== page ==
U.S. distillate inventory, which includes diesel fuel, dropped unexpectedly in April, causing an oil price rally. Will future months see additional surprises?
US Distillate Consumption Declined In 2015Consumption of distillate fuel, which includes diesel fuel and heating oil, fell in the United States in 2015, largely due to warmer winter temperatures and reduced industrial use.
Effect Of VW Scandal
In addition, the Volkswagen emissions cheating scandal reduced U.S. demand for diesel cars. Although diesel has historically played a small part as a U.S. passenger vehicle fuel, the prospect of increasing clean diesel demand had been forecast to make diesel a higher percentage of overall hydrocarbon demand growth in North America.
European Demand Growth Declines
The International Energy Agency reported that European demand for diesel fell in the first quarter of 2016 and has trimmed its forecast but continues to forecast demand growth. Compared to North America, diesel represents a much higher percentage of the European passenger vehicle fleet, with the percentage increasing from 27 percent in 2005 to 47% in 2015. The VW scandal-induced concerns over clean diesel claims have lead for calls to reduce diesel use, with the Mayor of Paris calling for an outright ban.
Retooling European Refineries
European refineries had retooled in recent years to increase relative diesel production to gasoline in light of expected demand increase but are now rushing to reverse those investments.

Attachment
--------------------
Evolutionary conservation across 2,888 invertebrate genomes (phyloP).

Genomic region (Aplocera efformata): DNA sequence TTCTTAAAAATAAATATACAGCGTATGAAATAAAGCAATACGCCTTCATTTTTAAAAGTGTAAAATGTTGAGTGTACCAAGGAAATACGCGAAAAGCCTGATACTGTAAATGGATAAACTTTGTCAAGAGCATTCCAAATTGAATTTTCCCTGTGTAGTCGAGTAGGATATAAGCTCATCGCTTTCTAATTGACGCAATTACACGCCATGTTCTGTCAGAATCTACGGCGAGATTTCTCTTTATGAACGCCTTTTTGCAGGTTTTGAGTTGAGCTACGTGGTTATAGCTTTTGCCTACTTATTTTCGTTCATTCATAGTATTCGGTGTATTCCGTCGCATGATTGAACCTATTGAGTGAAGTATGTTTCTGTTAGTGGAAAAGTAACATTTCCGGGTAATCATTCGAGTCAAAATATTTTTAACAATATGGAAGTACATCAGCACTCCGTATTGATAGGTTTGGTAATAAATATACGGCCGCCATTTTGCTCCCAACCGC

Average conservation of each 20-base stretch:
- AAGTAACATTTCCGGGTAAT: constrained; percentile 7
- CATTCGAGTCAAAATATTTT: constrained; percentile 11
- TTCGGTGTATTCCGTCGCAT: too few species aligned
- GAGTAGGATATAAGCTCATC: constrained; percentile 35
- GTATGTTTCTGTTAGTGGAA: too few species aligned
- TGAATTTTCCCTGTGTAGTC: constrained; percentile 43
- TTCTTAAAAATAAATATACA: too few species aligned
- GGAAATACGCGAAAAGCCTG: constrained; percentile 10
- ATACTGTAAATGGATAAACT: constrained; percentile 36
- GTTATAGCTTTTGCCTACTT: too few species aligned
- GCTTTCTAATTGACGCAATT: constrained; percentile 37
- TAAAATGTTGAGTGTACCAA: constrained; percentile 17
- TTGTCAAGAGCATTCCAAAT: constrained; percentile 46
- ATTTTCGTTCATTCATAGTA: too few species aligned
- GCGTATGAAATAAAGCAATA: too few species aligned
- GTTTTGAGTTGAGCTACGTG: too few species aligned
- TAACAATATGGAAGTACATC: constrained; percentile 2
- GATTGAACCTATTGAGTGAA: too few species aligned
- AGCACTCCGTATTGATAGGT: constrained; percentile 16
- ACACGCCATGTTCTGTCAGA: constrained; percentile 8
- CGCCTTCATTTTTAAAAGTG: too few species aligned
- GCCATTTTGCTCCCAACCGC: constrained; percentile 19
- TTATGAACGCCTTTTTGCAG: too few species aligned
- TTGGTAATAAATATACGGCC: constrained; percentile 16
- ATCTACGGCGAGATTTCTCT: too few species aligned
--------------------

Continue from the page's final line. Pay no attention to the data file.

Current Diesel Inventory Well-Supplied Due To Chinese Diesel Exports
China continues to import record amounts of crude oil. Most Chinese passenger vehicles run on gasoline. Chinese refineries are producing more gasoline to meet growing demand from record vehicle sales and increased use of its fleet. Because refining crude oil into gasoline produces a certain irreducible amount of distillate fuel, notably diesel, China is exporting its domestic surplus, bolstering global inventory.
Low Diesel Prices Support Increased Diesel Demand In Emerging Economies
Lower prices usually induce greater consumption. India, for example, is undergoing a surge in hydrocarbon energy use generally. The International Energy Agency forecasts Indian Diesel demand to more than double by 2040.
Long Term Diesel Demand Growth Likely Strong
ExxonMobil’s forecasts that fuel demand for commercial transportation including heavy-duty vehicles, marine, and rail is likely to grow worldwide by 70 percent by 2040, largely by emerging economies investing in the infrastructure necessary to support families moving into the middle class. Diesel fuels the overwhelming majority of commercial transportation, a reality not likely to change soon absent radical technological changes.
While short-term fluctuations in diesel demand will continue to drive volatility as the global supply re-balances, the long-term forecast for diesel demand growth is strong.
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